New Frontiers in Scaling Social Impact: General Articles on Scaling
Ashoka Globalizer Basics on Increasing Impact by Opening up your Social Innovation | The Ashoka Globalizer | June 2012
This presentation shares some initial considerations on scaling social impact by engaging more and more changemakers into the process to help create long-lasting and wide-reaching change.
Scaling Social Impact: When Everybody Contributes, Everybody Wins | Jon McPhedran Waitzer and Roshan Paul | Innovations | June 2011
This article provides an overview of the existing challenges of scaling social innovations and on possible strategies to overcome the core obstacles. The authors describe emerging mechanisms for scaling impact beyond organizational growth; they identify “open-source changemaking” (or open innovation) and “smart networks” as key pathways for spreading social innovations. They also discuss lessons learnt from practice by introducing the Ashoka Globalizer and scaling strategies of the social entrepreneurs involved.
Creating Large-Scale Change: Not “Can” but “How | Gregory Dees | What Matters: McKinsey Publishing | April 2010
In terms of creating scale and change, the article raises three essential questions: “How can more social entrepreneurs achieve greater, that is, more widespread and lasting impact, sooner and more cost effectively? How can social entrepreneurs magnify and accelerate the scale of their impact by looking beyond simply growing their organizations or replicating their service models? And how can we create an ecosystem that optimizes the benefits of social entrepreneurship to society?” Furthermore the author proposes three reframing steps: shift from “can” to “how can”, explore all methods for scaling impact and accept scale as a shared responsibility.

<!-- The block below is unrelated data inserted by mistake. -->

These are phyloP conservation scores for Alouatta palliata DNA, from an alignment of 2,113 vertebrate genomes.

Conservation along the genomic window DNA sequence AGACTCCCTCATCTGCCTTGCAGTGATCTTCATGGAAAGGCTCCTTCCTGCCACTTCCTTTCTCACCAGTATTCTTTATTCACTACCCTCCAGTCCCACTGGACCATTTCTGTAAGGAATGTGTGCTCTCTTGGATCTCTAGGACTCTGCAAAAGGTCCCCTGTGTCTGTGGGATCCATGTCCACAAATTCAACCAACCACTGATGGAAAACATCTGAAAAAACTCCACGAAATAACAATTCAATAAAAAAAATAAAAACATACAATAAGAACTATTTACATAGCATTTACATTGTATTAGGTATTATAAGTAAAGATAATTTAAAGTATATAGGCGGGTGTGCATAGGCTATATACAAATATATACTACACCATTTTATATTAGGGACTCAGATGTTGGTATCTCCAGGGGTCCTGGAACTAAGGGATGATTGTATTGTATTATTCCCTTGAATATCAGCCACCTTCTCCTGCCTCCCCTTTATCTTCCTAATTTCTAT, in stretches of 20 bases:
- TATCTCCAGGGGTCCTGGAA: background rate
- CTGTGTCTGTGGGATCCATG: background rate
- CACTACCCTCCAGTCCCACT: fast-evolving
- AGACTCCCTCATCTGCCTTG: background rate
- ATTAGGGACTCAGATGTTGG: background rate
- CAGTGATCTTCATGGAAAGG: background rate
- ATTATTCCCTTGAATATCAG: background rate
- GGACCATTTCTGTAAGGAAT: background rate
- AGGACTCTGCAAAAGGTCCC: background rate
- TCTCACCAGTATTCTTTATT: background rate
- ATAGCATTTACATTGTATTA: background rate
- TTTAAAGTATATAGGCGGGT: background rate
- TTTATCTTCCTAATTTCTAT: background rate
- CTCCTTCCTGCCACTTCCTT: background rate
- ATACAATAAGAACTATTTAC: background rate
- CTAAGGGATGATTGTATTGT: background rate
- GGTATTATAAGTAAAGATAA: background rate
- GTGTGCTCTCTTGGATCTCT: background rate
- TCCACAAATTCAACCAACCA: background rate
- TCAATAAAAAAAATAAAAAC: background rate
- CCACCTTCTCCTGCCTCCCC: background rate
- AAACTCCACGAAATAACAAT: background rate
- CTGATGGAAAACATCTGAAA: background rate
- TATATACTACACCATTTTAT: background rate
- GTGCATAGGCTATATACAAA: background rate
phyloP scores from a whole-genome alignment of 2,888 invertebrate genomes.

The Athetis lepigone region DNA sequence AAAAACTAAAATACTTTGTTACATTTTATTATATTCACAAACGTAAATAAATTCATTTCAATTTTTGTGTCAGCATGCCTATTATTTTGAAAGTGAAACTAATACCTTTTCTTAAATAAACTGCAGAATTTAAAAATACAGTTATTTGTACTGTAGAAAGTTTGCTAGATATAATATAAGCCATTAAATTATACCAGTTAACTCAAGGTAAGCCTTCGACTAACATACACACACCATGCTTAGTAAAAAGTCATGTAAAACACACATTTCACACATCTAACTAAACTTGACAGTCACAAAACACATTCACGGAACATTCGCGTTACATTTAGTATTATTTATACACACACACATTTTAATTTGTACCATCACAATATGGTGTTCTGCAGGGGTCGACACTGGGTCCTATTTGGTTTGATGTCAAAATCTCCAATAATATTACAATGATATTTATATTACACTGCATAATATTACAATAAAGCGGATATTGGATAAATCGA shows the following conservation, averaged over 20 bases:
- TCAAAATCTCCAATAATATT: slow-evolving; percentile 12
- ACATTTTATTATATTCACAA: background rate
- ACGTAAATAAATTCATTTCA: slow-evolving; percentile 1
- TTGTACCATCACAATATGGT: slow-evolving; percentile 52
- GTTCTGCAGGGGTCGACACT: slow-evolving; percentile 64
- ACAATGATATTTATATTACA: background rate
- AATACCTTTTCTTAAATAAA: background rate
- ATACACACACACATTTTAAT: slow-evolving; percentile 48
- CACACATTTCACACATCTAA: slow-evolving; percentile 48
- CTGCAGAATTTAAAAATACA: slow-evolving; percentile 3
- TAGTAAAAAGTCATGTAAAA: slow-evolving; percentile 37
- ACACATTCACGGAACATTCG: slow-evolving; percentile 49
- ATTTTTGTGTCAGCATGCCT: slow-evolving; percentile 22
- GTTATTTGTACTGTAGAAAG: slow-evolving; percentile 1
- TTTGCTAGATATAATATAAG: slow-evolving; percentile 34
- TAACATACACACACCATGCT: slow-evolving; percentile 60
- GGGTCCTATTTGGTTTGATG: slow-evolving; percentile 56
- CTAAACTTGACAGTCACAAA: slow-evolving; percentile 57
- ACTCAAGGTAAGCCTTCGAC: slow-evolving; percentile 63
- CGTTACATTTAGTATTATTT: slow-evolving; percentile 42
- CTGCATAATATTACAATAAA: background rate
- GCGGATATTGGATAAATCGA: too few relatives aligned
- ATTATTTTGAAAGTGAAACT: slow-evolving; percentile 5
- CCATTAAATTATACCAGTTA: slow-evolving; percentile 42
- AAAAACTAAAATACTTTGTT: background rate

Scaling Impact: How to Get 100x the Results With 2x the Organization | Jeffrey Bradach | Stanford Social Innovation Review | Summer 2010
The article introduces new tools and strategies for ways to scale impact beyond adding program replication sites. Because this way of thinking about growth is quite new, social entrepreneurs are still figuring out the best approaches. But some pioneers have identified tools and strategies that expand the impact of organizations well beyond what their size would seem capable of generating.
What Do We Mean by Scale?: Reframing the Conversation | Grantmakers for Effective Organizations | February 2011
This briefing paper is the first topic in a series from GEO’s Scaling What Works initiative, which was released in 2011. Authored by Dara Major, the collection pulls together the best thinking, research and actionable approaches to scaling impact, as well as provides additional resources for grantmakers that would like to dive deeper into paper concepts and questions. To effectively grow impact the article suggests the following steps as crucial: Clarify purpose, Define an approach, Target activities that facilitate scaling, Adopt practices that support grantee results.
When Good Is Not Good Enough| Bill Shore, Darell Hammond, & Amy Celep | Stanford Social Innovation Review | Fall 2013
In this paper leaders of two of the most successful nonprofit organizations argue that the sector needs to shift its attention from modest goals that provide short-term relief to bold goals that, while harder to achieve, provide long-term solutions by tackling the root of social problems.
Cultivate Your Ecosystem | Gregory Dees | Stanford Social Innovation Review | Winter 2008
This article argues that Social entrepreneurs not only must understand the broad environment in which they work, but also must shape those environments to support their goals, when feasible. Borrowing insights from the field of ecology, the authors offer an ecosystems framework to help social entrepreneurs create long-lasting and significant social change.
The Definitive Guide to Scaling Social Enterprise | Rizwan Tayabali | March 2010
“The Definitive Guide to Scaling Social Enterprises” outlines 12 new models for scaling social outcomes that are more effective than the traditional commercial mechanisms of organic growth, franchising, acquisition and mergers.